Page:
After an initial wave of euphoria at the prospect of seeing autonomous vehicles (AVs) on our streets and the associated opportunities and new business models that AVs could create, there is now more realism as to what will actually be possible in the short term. One of the main reasons for this shift is the immensely high cost of making self-driving technology ready for the market and for mass production. There are also no internationally recognised, uniform rules or regulations currently governing the circumstances for using AVs on public streets. This adds further complexity to their development and roll out. So while self-driving technology promises a range of benefits for business and society as a whole, significant challenges remain to be overcome on the road to mass adoption. At the very least, legislators need to make sure that the existing regulatory framework does not act as a barrier to technological development in this area.
This CMS Expert Guide brings together analysis from legal experts across our international network on the legal requirements that must be observed for testing and using AVs at different levels of automation (by reference to the industry recognised SAE Level 1-5 standard). It also provides an overview of the liability landscape when it comes to AVs and information on whether there are special liability regimes in place for AVs in the different jurisdictions covered by the Expert Guide.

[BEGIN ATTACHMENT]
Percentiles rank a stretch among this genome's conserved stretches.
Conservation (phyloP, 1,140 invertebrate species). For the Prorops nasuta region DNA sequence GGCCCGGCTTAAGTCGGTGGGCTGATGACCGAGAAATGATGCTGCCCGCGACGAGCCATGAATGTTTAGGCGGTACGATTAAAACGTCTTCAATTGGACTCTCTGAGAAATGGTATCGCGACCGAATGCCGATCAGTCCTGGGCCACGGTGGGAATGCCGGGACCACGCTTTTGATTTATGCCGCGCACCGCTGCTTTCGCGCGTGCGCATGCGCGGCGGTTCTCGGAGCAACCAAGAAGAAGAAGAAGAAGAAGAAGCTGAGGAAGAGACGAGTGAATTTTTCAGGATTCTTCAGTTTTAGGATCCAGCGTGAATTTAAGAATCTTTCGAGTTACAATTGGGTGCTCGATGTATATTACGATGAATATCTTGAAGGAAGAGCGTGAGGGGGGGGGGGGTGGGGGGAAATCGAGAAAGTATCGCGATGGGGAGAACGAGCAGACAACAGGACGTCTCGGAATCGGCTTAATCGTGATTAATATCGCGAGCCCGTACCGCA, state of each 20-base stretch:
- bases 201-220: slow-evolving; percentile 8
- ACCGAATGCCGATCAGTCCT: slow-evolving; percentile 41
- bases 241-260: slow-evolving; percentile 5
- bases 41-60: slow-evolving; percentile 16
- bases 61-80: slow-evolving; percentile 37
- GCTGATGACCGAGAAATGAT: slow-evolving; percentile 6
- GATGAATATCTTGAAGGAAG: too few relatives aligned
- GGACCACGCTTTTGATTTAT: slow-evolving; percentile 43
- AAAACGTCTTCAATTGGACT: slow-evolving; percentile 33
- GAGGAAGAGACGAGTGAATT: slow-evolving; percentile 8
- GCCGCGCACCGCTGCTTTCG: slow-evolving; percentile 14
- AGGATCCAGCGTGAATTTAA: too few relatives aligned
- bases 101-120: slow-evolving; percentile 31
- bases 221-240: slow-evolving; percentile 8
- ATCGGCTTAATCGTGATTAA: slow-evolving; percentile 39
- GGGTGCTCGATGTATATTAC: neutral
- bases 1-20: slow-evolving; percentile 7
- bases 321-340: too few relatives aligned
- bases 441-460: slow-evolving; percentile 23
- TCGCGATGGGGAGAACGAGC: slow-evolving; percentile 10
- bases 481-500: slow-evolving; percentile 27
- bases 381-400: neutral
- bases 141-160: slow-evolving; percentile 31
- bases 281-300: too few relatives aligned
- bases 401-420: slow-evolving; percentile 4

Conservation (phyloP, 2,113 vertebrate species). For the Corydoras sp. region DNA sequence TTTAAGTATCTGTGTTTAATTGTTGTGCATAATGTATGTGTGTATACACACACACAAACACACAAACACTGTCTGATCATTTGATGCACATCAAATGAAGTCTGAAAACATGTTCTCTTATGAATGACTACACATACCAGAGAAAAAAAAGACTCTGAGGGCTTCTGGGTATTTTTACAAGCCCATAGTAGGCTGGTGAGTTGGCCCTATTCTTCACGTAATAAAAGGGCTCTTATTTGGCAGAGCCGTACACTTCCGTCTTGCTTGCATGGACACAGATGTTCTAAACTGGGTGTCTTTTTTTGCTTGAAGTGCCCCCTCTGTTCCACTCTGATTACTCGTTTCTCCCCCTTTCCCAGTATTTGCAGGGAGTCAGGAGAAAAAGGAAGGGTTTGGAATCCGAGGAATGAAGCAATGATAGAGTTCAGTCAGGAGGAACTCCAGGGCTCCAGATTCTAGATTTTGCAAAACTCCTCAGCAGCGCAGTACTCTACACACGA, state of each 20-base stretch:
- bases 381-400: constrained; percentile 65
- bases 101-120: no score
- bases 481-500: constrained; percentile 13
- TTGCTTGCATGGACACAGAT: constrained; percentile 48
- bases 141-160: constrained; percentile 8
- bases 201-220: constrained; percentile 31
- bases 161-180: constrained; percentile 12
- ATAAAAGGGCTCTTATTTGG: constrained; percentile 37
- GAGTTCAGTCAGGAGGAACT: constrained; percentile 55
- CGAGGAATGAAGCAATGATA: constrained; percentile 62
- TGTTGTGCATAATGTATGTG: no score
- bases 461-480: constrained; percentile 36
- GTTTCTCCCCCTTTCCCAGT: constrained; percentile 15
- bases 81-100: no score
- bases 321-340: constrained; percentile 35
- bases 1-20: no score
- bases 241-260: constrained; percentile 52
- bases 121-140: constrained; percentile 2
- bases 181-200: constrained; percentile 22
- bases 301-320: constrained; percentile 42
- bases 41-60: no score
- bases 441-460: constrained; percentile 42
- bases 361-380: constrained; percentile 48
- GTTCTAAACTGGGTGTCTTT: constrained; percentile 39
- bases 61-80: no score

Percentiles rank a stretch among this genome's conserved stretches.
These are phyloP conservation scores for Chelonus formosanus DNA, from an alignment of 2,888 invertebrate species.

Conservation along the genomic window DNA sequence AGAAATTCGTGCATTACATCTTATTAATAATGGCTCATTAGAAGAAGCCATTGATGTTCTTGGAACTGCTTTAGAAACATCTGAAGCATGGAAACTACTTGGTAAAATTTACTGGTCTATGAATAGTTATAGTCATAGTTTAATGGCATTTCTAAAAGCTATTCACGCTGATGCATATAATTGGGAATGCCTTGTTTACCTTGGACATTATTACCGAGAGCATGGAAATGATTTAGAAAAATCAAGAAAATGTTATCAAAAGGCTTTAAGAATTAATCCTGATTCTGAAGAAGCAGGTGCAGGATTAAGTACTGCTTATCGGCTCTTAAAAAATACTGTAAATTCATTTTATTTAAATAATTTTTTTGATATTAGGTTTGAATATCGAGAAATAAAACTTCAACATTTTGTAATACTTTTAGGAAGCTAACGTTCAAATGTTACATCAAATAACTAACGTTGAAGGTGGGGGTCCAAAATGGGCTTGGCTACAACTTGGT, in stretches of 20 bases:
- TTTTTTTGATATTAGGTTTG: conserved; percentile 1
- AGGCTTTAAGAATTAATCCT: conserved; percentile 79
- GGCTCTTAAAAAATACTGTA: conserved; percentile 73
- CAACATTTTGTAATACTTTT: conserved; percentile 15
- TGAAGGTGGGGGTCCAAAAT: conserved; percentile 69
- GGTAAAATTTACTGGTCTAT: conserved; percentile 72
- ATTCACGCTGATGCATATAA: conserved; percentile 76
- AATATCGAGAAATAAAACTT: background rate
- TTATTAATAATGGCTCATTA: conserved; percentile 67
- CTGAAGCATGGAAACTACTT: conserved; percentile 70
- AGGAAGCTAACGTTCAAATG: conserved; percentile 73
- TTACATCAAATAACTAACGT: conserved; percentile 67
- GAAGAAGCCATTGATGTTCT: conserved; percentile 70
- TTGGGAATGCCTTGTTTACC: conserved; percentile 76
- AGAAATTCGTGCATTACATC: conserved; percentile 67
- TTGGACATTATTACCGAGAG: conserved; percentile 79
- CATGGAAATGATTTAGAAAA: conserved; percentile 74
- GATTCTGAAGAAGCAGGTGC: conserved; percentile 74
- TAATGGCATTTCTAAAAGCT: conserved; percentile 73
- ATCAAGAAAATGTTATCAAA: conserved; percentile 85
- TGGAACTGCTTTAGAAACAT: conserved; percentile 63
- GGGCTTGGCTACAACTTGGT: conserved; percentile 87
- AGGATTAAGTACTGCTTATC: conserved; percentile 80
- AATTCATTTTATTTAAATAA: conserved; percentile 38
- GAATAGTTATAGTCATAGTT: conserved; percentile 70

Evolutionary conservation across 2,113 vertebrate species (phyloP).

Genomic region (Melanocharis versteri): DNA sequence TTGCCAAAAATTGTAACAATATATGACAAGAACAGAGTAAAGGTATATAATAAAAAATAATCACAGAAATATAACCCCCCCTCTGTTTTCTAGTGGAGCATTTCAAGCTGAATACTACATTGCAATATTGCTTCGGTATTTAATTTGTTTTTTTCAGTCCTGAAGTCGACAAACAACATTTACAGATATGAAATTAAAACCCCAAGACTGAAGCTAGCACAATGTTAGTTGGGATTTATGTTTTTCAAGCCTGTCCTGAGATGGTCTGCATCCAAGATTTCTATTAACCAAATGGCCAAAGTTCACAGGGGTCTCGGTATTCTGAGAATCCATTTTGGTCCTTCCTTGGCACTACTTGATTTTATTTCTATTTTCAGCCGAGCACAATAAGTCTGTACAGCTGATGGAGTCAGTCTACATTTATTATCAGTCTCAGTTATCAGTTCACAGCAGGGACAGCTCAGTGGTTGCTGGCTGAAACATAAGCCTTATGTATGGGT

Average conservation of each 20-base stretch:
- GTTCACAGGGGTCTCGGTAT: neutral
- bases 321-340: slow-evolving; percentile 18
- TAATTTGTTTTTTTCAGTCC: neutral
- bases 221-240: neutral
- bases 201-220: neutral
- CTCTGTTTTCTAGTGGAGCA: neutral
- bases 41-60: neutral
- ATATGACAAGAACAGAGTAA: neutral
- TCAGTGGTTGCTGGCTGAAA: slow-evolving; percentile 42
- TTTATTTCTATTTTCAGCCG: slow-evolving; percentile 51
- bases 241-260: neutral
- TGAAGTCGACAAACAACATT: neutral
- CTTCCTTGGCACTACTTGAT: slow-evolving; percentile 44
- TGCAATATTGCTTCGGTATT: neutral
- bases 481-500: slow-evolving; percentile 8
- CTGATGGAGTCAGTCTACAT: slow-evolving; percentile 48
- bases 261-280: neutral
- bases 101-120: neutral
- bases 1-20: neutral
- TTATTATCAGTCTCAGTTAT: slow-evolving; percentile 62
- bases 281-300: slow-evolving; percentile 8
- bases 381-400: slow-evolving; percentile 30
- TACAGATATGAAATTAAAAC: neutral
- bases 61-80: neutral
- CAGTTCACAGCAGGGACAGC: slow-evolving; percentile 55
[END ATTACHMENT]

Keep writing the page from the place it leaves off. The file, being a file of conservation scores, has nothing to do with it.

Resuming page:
Our analysis shows how differently the complex problem of liability for damages caused by a car in automated driving mode is solved in different jurisdictions. For example, in Germany the existing liability regulations for road traffic are applied, which have been supplemented with special regulations for AVs. In the UK, on the other hand, legislation for AVs has been passed (the Automated and Electric Vehicles Act 2018), which extends the UK’s existing compulsory motor insurance framework to the AV as well as the driver. This means that where an accident is caused by an AV on a road or other public place in Great Britain, insurers will be liable for death or personal injury or any other damage arising from the accident (apart from damage to the vehicle itself).
We hope you find the Expert Guide helpful for your business.